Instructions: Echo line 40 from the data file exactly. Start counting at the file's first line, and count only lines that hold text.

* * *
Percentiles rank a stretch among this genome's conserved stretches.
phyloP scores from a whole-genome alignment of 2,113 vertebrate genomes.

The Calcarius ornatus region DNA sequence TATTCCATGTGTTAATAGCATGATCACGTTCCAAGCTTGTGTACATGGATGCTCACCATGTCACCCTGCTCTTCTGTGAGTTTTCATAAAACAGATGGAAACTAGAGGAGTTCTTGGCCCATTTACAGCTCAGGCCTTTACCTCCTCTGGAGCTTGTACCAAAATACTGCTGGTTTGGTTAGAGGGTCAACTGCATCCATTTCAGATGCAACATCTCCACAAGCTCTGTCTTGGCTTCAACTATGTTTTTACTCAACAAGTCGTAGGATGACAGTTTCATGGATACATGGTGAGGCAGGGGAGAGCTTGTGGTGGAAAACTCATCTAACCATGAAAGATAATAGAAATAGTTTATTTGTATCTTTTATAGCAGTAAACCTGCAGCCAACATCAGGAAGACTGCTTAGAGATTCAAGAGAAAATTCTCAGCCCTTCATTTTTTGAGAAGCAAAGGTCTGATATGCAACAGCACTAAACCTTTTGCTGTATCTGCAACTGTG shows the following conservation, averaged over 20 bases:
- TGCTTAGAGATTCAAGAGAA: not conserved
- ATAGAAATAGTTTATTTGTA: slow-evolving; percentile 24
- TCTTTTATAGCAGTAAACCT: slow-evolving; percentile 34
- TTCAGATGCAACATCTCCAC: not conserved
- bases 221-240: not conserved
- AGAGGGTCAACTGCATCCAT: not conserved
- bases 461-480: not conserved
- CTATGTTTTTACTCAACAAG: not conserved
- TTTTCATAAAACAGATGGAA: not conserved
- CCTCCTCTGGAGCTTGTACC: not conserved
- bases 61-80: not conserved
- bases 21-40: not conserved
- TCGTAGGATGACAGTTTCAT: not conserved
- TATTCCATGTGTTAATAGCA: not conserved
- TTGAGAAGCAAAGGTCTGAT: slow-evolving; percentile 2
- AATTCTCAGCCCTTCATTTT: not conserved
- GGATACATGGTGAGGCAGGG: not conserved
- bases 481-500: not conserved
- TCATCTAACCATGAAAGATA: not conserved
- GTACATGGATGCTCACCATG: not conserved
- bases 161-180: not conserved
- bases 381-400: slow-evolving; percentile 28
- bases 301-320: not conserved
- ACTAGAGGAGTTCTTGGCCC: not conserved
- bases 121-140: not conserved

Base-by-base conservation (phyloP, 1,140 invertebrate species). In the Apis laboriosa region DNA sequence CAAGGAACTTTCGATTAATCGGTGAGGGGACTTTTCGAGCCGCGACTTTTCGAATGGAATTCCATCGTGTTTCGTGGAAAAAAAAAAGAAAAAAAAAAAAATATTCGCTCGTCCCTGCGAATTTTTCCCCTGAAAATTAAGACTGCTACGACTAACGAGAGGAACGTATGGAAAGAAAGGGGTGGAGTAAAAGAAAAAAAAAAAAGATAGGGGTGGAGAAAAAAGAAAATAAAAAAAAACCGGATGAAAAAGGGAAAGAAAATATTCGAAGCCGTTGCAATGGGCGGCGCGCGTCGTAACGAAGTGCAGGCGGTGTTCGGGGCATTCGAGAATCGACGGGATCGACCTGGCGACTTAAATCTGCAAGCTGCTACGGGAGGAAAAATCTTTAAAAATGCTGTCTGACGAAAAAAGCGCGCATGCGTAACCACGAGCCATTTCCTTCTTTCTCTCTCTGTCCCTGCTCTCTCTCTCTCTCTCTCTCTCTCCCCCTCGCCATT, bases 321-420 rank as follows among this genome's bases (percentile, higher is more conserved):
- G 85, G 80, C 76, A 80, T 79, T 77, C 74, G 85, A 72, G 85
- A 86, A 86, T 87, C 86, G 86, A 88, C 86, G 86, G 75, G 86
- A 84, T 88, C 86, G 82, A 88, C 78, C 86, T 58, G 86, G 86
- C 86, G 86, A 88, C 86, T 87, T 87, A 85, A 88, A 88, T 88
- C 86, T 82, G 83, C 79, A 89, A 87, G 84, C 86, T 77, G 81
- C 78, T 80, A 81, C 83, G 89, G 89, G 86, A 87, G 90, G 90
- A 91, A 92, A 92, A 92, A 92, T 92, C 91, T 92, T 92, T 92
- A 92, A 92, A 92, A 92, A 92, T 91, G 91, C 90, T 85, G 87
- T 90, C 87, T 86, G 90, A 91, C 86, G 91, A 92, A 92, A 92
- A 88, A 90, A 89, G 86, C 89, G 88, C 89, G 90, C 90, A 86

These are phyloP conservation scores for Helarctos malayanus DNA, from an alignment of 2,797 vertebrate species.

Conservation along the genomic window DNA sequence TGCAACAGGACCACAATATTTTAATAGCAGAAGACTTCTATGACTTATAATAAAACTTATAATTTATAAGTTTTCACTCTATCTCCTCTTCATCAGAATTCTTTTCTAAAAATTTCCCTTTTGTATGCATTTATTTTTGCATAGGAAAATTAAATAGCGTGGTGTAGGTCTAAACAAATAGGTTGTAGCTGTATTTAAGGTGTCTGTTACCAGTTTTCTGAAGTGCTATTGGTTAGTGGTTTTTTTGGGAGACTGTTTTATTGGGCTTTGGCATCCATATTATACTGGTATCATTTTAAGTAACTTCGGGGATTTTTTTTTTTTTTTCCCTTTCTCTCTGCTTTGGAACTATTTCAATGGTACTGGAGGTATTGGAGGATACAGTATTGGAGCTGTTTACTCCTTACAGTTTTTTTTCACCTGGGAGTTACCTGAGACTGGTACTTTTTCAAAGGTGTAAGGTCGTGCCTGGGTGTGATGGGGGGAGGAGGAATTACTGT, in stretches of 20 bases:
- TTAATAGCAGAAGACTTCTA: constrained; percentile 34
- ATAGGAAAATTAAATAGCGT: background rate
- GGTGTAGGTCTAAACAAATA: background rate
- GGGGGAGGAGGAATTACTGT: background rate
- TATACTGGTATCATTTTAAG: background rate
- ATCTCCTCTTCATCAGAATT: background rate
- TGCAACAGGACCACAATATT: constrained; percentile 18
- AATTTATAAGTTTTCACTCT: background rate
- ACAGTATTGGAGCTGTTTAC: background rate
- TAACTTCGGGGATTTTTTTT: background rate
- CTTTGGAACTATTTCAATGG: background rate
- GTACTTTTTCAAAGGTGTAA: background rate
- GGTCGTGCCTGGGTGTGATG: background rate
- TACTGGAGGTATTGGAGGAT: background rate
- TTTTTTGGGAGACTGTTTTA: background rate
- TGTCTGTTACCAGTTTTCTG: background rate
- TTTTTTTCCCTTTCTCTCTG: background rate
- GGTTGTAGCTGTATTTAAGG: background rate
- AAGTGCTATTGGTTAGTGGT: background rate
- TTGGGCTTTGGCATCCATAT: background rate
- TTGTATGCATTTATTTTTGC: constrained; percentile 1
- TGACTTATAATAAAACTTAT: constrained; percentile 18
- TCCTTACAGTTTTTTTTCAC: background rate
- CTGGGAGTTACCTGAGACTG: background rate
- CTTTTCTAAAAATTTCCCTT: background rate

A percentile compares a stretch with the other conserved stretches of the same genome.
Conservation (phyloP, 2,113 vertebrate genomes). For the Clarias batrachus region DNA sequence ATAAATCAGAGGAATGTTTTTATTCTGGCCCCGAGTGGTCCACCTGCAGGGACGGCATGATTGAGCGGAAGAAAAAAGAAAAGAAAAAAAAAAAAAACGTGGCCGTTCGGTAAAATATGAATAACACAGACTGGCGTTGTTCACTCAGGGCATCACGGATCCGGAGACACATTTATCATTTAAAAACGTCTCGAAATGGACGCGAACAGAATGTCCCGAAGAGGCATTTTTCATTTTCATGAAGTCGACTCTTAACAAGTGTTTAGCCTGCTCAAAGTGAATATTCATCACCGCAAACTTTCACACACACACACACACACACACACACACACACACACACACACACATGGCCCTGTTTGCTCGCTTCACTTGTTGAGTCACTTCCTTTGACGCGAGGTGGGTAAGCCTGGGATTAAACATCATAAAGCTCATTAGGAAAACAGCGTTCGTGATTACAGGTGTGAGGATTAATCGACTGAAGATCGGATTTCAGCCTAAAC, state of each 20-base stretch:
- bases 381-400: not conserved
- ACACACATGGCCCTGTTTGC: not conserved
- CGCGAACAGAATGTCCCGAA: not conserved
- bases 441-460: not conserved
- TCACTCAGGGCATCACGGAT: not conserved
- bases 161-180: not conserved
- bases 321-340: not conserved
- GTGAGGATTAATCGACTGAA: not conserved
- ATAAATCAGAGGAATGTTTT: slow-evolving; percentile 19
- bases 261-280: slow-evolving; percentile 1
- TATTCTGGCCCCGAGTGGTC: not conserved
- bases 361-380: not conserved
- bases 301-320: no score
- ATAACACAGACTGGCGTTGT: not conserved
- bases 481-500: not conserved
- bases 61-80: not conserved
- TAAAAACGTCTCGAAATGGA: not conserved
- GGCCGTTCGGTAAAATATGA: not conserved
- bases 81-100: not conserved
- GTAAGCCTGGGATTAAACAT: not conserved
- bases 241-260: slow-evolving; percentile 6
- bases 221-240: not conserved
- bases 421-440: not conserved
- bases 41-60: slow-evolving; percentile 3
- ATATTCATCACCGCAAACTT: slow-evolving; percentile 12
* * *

These are phyloP conservation scores for Helarctos malayanus DNA, from an alignment of 2,797 vertebrate species.